A Patron Saint for Single Mothers

In 1728 when Margaret of Cortona (1247-1297) was canonized, she was held up as a model for penitent sinners. Today she is often invoked by mothers who, for whatever reason, are raising their children alone. Her feast day is today, February 22.



St. Margaret also teaches us that in most cases saints are not born, but made. And it was more difficult for some to become saintly than for others.

Margaret’s biographers tell us that she was a beautiful, lively little girl who could be very sweet — as long as she got her way. And usually her parents indulged. All that ended when Margaret was seven and her mother died. Very soon thereafter Margaret’s father remarried. We are told that Margaret and her stepmother disliked each other almost from the first moment they met.

The stepmother tried to control Margaret, so to escape, the child spent more and more time away from the house. As Margaret grew older, she became even more beautiful. The older boys in the village began to pay attention to her — and Margaret liked it. We don’t know if Margaret had any sexual experiences with the village boys, what we do know is that when she was only 13 or 14 years old, Arsenio, the 16-year-old son of the local baron, saw Margaret and invited her to live with him as his mistress. Margaret accepted.

Margaret was thrilled with her new situation. Instead of the drudgery of peasant life, she had servants who did everything for her. Instead of a scolding stepmother, she had a lover who wanted to please her. True, Arsenio had told her candidly that he would never marry her, but Margaret felt confident that she could change his mind.

Inside the Passion of the ChristThe young couple lived together for nine years. Margaret bore Arsenio a son, but still he would not marry her. Then one day Arsenio left home for several days to attend to business at one of his family’s outlying estates. He never returned. Arsenio was murdered in the forest near his castle, and it was Margaret, led by Arsenio’s dog, who discovered her lover’s body lying in a shallow pit beneath a pile of dry brush and dead branches. That was the darkest moment of her life, and the moment of her conversion.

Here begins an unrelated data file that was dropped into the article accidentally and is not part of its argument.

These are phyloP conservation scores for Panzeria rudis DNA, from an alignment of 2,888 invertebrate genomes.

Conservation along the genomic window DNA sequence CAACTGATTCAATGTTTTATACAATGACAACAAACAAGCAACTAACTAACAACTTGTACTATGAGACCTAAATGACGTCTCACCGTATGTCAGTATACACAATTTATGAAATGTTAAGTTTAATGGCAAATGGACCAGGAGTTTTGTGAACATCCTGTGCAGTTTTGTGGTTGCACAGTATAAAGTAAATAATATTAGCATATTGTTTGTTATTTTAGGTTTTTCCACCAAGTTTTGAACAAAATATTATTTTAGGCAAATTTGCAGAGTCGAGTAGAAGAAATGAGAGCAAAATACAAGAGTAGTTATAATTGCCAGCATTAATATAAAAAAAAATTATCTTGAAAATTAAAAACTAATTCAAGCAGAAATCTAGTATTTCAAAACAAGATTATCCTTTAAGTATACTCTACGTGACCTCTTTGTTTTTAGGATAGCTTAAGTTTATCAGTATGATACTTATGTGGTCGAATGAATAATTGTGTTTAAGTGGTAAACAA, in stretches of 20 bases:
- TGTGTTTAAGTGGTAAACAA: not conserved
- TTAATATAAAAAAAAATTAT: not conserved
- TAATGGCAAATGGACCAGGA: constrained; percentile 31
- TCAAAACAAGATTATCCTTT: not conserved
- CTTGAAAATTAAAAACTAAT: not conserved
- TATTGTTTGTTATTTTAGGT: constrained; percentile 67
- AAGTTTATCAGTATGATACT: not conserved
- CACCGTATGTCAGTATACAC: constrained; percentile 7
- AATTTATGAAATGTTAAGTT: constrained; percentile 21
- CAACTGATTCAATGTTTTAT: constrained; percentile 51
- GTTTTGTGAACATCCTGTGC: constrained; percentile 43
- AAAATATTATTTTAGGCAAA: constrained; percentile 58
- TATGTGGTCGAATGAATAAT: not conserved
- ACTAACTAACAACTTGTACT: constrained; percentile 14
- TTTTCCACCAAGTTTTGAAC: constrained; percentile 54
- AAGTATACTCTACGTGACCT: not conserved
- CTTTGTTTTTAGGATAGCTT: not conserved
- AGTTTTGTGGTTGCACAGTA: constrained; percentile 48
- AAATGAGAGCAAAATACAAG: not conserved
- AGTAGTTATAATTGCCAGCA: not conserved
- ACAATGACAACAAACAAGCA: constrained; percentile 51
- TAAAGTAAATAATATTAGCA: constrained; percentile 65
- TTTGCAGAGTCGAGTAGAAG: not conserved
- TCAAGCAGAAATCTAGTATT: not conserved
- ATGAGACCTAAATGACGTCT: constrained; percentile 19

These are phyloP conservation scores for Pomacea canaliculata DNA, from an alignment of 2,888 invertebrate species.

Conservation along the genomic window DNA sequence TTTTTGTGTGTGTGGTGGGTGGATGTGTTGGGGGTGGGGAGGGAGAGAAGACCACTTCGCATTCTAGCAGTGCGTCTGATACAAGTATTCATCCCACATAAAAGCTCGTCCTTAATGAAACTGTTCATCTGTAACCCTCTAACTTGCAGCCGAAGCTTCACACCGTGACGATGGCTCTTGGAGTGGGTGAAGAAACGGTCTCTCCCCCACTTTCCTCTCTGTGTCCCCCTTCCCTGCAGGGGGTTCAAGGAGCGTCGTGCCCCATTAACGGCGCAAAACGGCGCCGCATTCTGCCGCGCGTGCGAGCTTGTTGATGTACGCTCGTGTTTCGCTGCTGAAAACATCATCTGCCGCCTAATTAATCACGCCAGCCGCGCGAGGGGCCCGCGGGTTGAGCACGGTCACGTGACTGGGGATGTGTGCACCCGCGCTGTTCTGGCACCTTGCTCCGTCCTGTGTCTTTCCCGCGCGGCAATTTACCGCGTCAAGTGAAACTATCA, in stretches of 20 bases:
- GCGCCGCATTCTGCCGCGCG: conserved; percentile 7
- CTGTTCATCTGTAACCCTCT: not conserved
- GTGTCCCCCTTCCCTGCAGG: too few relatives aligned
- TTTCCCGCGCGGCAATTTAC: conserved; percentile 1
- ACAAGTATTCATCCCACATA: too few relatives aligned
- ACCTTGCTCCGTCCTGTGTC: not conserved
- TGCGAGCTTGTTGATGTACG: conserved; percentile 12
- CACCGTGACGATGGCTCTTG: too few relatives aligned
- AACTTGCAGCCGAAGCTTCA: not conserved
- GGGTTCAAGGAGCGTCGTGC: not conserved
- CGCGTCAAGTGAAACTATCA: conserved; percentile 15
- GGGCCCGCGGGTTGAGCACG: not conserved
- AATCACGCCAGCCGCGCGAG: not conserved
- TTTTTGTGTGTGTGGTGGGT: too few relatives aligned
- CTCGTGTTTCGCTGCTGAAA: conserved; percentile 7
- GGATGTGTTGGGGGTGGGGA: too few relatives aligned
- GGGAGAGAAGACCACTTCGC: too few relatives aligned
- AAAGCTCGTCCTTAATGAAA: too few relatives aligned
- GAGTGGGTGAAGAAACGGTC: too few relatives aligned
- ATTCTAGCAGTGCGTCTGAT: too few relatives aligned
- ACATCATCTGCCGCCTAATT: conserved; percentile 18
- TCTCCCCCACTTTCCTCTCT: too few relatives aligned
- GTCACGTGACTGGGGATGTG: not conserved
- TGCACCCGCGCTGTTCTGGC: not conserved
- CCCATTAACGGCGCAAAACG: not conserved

While they lived together neither Margaret nor Arsenio had given any thought to the state of their souls. Now Margaret wondered if Arsenio had had time to repent before he died. And she wondered if death came suddenly to her, would she have the sense to beg for God’s forgiveness?

Determined to amend her life, and to raise her son properly, Margaret set out for Cortona where the Franciscan friars had a reputation for helping repentant sinners. The Franciscans exceeded their reputation. They found Margaret and her son a home with two pious, unmarried sisters. They assigned two priests to act as Margaret’s spiritual directors. And when her son was old enough to go to school, the friars arranged for him to study at an academy in the nearby town of Arezzo.

Perhaps because she was never certain of the fate of Arsenio’s soul, Margaret became devoted to the poor souls in purgatory. As she lay dying she had a vision of a vast crowd streaming out of heaven to meet her: they were the souls that she, a once-notorious sinner, had ransomed with her prayers.

Thomas Craughwell is the author of Saints for Every Occasion (Stampley Enterprises, 2001).

(This article courtesy of the Arlington Catholic Herald.)

Thomas Craughwell

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Thomas Craughwell is the author of Saints for Every Occasion (Stampley Enterprises, 2001).

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